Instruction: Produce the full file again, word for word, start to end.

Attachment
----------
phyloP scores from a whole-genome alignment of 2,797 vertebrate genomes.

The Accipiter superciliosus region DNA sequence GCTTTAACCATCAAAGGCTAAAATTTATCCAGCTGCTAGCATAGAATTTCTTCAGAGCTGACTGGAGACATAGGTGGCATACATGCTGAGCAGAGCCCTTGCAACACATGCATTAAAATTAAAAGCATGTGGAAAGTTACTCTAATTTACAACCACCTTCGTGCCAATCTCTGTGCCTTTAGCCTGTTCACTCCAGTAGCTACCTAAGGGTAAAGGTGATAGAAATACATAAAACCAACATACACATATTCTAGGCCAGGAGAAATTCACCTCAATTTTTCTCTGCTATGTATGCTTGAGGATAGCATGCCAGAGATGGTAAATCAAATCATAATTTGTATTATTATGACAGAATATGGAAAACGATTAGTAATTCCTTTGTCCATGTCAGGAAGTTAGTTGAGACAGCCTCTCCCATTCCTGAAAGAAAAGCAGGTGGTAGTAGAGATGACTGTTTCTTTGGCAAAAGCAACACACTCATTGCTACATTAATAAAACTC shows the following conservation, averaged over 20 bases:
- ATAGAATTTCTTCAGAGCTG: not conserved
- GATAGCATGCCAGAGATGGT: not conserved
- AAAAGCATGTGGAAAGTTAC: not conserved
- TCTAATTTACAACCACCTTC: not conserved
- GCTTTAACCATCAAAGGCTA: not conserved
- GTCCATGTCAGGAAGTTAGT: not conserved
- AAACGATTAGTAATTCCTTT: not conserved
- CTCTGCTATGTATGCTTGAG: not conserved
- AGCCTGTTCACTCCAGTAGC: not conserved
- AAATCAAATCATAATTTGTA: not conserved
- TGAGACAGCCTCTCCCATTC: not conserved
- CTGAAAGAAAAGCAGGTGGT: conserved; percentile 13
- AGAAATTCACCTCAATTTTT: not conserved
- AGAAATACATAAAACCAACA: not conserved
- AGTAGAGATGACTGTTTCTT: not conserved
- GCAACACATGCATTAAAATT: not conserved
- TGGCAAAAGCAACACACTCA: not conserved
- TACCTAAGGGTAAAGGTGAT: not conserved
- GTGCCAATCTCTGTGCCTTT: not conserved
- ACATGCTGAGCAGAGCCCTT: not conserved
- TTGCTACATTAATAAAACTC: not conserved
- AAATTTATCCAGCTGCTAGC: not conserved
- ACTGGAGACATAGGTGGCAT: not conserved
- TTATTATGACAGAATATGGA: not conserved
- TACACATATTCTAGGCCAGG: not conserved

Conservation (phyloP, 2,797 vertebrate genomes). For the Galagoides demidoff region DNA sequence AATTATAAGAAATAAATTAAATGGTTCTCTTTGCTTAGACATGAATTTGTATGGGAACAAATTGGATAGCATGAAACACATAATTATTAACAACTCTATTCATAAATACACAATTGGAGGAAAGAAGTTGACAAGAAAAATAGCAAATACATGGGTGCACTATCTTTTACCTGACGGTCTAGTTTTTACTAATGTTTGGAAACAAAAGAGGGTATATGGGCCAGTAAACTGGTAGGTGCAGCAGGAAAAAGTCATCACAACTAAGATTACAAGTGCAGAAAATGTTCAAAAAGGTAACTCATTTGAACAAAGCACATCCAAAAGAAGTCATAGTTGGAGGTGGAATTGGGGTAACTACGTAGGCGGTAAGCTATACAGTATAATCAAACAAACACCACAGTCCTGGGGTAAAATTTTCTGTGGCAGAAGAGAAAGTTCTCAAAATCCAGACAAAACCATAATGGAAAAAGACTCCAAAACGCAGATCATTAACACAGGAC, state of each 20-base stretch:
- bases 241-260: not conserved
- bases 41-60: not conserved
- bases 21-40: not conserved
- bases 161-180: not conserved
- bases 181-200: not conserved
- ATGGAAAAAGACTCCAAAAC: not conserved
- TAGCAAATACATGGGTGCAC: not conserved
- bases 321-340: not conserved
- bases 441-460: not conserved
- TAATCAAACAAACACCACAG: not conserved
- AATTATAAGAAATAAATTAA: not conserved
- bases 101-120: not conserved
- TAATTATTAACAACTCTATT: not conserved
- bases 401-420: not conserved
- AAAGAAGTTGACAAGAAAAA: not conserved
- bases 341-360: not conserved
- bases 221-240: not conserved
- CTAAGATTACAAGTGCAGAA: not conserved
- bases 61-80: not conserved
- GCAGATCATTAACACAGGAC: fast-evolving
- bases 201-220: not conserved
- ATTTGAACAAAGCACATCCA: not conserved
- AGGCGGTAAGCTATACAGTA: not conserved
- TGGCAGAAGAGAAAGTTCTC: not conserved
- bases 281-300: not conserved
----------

phyloP scores from a whole-genome alignment of 2,797 vertebrate genomes.

The Accipiter superciliosus region DNA sequence GCTTTAACCATCAAAGGCTAAAATTTATCCAGCTGCTAGCATAGAATTTCTTCAGAGCTGACTGGAGACATAGGTGGCATACATGCTGAGCAGAGCCCTTGCAACACATGCATTAAAATTAAAAGCATGTGGAAAGTTACTCTAATTTACAACCACCTTCGTGCCAATCTCTGTGCCTTTAGCCTGTTCACTCCAGTAGCTACCTAAGGGTAAAGGTGATAGAAATACATAAAACCAACATACACATATTCTAGGCCAGGAGAAATTCACCTCAATTTTTCTCTGCTATGTATGCTTGAGGATAGCATGCCAGAGATGGTAAATCAAATCATAATTTGTATTATTATGACAGAATATGGAAAACGATTAGTAATTCCTTTGTCCATGTCAGGAAGTTAGTTGAGACAGCCTCTCCCATTCCTGAAAGAAAAGCAGGTGGTAGTAGAGATGACTGTTTCTTTGGCAAAAGCAACACACTCATTGCTACATTAATAAAACTC shows the following conservation, averaged over 20 bases:
- ATAGAATTTCTTCAGAGCTG: not conserved
- GATAGCATGCCAGAGATGGT: not conserved
- AAAAGCATGTGGAAAGTTAC: not conserved
- TCTAATTTACAACCACCTTC: not conserved
- GCTTTAACCATCAAAGGCTA: not conserved
- GTCCATGTCAGGAAGTTAGT: not conserved
- AAACGATTAGTAATTCCTTT: not conserved
- CTCTGCTATGTATGCTTGAG: not conserved
- AGCCTGTTCACTCCAGTAGC: not conserved
- AAATCAAATCATAATTTGTA: not conserved
- TGAGACAGCCTCTCCCATTC: not conserved
- CTGAAAGAAAAGCAGGTGGT: conserved; percentile 13
- AGAAATTCACCTCAATTTTT: not conserved
- AGAAATACATAAAACCAACA: not conserved
- AGTAGAGATGACTGTTTCTT: not conserved
- GCAACACATGCATTAAAATT: not conserved
- TGGCAAAAGCAACACACTCA: not conserved
- TACCTAAGGGTAAAGGTGAT: not conserved
- GTGCCAATCTCTGTGCCTTT: not conserved
- ACATGCTGAGCAGAGCCCTT: not conserved
- TTGCTACATTAATAAAACTC: not conserved
- AAATTTATCCAGCTGCTAGC: not conserved
- ACTGGAGACATAGGTGGCAT: not conserved
- TTATTATGACAGAATATGGA: not conserved
- TACACATATTCTAGGCCAGG: not conserved

Conservation (phyloP, 2,797 vertebrate genomes). For the Galagoides demidoff region DNA sequence AATTATAAGAAATAAATTAAATGGTTCTCTTTGCTTAGACATGAATTTGTATGGGAACAAATTGGATAGCATGAAACACATAATTATTAACAACTCTATTCATAAATACACAATTGGAGGAAAGAAGTTGACAAGAAAAATAGCAAATACATGGGTGCACTATCTTTTACCTGACGGTCTAGTTTTTACTAATGTTTGGAAACAAAAGAGGGTATATGGGCCAGTAAACTGGTAGGTGCAGCAGGAAAAAGTCATCACAACTAAGATTACAAGTGCAGAAAATGTTCAAAAAGGTAACTCATTTGAACAAAGCACATCCAAAAGAAGTCATAGTTGGAGGTGGAATTGGGGTAACTACGTAGGCGGTAAGCTATACAGTATAATCAAACAAACACCACAGTCCTGGGGTAAAATTTTCTGTGGCAGAAGAGAAAGTTCTCAAAATCCAGACAAAACCATAATGGAAAAAGACTCCAAAACGCAGATCATTAACACAGGAC, state of each 20-base stretch:
- bases 241-260: not conserved
- bases 41-60: not conserved
- bases 21-40: not conserved
- bases 161-180: not conserved
- bases 181-200: not conserved
- ATGGAAAAAGACTCCAAAAC: not conserved
- TAGCAAATACATGGGTGCAC: not conserved
- bases 321-340: not conserved
- bases 441-460: not conserved
- TAATCAAACAAACACCACAG: not conserved
- AATTATAAGAAATAAATTAA: not conserved
- bases 101-120: not conserved
- TAATTATTAACAACTCTATT: not conserved
- bases 401-420: not conserved
- AAAGAAGTTGACAAGAAAAA: not conserved
- bases 341-360: not conserved
- bases 221-240: not conserved
- CTAAGATTACAAGTGCAGAA: not conserved
- bases 61-80: not conserved
- GCAGATCATTAACACAGGAC: fast-evolving
- bases 201-220: not conserved
- ATTTGAACAAAGCACATCCA: not conserved
- AGGCGGTAAGCTATACAGTA: not conserved
- TGGCAGAAGAGAAAGTTCTC: not conserved
- bases 281-300: not conserved